In addition to reforming the ways in which North Americans accompany companions around the world, it is equally important to seek “mission in reverse”. As global mission is no longer perceived as a one-way highway from the north toward the south, Christian churches must contribute to programs which allow for those from the southern hemisphere to experience the North American context, and also encourage an increase of “south to south” relationships. As foreign visitors often possess brilliant observational abilities, they often critique aspects of North American life and Western-orientated Christian faith that most local residents and believers take for granted. As a result, a great deal of learning on both sides of the relationship takes place, thus the foreign visitor and North American host greatly benefit. And so, while it is important to experience accompaniment in foreign lands, it is equally critical to be accompanied by foreign guests on native soil. With a growing perception of spiritual poverty and global ignorance in North America, as well as foreign trade policies which continue to hinder basic human rights, the idea of missionaries from the global south traveling into the north is a present reality that should only increase over time.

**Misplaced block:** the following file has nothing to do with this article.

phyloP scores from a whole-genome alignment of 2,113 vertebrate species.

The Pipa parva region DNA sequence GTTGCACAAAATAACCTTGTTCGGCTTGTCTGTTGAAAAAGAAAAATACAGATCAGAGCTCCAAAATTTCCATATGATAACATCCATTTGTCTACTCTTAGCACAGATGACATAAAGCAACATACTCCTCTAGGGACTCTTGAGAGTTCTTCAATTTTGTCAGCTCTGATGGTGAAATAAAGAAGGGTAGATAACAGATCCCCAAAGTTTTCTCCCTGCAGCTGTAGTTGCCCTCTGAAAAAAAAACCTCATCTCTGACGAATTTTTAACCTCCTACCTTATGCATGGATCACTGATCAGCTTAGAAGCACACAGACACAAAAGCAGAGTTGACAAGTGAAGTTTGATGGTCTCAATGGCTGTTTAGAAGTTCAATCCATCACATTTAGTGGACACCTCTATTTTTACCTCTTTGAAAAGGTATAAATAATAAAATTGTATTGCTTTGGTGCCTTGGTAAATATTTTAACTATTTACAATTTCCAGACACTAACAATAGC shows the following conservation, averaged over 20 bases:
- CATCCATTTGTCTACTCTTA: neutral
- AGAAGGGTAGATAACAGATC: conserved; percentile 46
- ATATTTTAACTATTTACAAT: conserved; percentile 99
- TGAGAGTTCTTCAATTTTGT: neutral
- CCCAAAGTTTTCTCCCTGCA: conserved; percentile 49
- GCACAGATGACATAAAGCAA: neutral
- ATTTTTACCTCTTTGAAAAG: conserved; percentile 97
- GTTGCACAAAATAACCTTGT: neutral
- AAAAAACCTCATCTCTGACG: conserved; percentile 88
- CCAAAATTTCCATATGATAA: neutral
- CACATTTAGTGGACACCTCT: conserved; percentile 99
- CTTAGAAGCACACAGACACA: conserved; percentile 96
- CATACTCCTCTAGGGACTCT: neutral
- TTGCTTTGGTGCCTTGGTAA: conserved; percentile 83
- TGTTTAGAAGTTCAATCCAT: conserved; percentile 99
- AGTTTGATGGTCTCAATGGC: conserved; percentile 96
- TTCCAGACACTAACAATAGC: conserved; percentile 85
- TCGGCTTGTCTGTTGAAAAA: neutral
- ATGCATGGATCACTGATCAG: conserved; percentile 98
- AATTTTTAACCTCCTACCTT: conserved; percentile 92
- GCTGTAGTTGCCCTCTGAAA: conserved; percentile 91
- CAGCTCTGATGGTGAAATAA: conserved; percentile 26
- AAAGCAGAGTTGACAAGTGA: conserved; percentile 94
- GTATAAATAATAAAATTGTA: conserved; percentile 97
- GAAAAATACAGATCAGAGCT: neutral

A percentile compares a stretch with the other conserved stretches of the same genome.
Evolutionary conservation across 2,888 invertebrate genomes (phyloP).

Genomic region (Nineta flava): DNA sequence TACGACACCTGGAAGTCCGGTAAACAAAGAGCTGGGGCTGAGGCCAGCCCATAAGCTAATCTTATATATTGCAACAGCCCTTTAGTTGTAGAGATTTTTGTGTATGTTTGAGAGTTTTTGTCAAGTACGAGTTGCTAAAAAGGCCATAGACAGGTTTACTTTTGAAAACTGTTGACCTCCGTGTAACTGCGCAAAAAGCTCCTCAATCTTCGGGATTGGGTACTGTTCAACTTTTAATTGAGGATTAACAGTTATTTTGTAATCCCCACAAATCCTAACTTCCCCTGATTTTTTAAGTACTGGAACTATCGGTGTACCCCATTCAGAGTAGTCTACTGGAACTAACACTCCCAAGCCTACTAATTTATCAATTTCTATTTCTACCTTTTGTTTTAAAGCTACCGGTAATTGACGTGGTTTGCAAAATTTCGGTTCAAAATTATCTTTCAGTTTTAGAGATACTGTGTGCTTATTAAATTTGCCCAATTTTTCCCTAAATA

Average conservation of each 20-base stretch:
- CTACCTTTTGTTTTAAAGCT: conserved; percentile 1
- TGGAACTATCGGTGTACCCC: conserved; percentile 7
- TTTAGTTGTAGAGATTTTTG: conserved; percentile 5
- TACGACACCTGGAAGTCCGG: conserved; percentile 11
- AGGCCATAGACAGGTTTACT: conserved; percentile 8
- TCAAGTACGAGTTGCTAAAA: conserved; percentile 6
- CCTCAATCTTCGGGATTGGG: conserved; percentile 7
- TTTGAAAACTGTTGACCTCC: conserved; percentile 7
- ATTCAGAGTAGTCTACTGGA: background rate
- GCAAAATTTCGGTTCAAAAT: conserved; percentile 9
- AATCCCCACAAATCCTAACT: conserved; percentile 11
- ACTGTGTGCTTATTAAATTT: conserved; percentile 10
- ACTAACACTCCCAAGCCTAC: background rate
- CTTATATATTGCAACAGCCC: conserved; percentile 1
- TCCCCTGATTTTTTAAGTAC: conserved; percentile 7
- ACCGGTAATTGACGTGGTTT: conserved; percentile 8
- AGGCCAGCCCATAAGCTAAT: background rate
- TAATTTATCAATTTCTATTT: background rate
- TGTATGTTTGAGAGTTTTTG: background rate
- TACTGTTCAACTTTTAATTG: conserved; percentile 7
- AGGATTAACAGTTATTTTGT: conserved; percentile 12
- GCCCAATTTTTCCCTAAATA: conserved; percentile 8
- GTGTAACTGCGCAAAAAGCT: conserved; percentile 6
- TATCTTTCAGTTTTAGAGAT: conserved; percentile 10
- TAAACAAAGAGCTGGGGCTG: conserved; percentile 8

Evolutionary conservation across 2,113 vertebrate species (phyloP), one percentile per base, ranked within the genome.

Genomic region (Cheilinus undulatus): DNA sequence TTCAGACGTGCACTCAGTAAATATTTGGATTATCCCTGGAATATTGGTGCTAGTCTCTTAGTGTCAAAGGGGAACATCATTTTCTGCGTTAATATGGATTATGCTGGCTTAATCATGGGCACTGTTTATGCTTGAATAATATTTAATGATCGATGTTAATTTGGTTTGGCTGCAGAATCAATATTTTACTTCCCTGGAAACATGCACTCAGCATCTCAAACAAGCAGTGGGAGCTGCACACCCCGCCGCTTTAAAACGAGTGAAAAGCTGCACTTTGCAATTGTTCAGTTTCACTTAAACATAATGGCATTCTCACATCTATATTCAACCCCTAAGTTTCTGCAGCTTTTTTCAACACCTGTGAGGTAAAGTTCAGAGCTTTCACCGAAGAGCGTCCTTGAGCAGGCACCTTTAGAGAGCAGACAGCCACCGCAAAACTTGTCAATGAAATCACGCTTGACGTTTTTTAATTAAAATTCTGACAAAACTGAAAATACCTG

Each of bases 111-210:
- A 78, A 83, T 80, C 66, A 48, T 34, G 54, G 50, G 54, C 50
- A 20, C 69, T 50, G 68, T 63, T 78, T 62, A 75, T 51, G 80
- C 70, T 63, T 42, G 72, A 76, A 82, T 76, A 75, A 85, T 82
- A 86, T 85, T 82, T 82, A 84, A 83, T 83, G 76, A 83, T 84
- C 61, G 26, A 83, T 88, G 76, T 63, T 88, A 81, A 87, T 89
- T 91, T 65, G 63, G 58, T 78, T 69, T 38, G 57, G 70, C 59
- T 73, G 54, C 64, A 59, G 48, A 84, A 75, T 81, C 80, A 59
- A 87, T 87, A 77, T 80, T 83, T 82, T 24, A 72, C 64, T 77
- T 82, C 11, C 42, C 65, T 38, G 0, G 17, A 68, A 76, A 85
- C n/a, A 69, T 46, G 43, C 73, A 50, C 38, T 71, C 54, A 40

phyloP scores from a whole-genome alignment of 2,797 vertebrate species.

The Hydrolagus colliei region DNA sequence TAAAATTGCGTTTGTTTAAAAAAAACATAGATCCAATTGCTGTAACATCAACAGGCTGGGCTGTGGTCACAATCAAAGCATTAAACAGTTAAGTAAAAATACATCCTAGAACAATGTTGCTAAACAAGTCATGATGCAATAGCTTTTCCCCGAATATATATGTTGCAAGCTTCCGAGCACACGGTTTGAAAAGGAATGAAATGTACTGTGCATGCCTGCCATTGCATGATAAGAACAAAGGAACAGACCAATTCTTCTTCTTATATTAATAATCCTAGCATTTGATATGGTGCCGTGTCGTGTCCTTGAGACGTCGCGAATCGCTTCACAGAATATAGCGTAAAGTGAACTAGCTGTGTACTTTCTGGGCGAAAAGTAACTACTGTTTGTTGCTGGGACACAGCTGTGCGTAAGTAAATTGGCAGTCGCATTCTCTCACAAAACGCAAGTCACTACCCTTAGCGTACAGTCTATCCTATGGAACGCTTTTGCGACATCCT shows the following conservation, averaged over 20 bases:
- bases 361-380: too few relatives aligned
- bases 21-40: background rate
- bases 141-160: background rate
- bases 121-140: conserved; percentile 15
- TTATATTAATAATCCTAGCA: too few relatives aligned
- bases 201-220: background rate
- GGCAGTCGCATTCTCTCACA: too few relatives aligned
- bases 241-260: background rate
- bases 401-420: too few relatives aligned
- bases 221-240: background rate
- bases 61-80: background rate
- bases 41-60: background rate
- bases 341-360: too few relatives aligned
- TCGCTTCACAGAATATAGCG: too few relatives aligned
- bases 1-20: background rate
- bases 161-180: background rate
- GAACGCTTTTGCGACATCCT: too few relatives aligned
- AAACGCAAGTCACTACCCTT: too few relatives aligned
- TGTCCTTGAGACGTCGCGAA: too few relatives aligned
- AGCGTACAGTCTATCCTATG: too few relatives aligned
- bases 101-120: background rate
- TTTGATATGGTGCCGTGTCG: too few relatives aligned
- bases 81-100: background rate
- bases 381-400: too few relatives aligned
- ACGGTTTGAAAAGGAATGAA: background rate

When accompaniment experiences take place in numerous directions and in various circumstances across the globe, North Americans no longer see themselves solely as “givers” and “teachers”, but as “receivers” and “learners” who humbly experience God’s love in a new and profound way as a result of their interactions alongside global companions. In addition, global companions in the south no longer see themselves as disadvantaged and/or needy, but are set free to recognize their assets and how such gifts can be used at home and abroad. As I reflect upon the past years and my own experiences of accompaniment, I thank God for the privilege of witnessing such interactions between guests and hosts, when reconciliation, transformation, and empowerment take place through Christ-like tensions of “doing” and “being”, “action” and “reflection” , and of course – Law and Gospel. If such powerful and life-changing accompaniment experiences replace traditional mission trips and are replicated through prayerful deliberation and intentional consultation alongside global companions, the potential for short-term and long-term benefits on all sides of the relationship are possible, and those who promote the elimination of international faith-based ventures will be shown a hope-inspiring alternative for future participation in God’s global mission.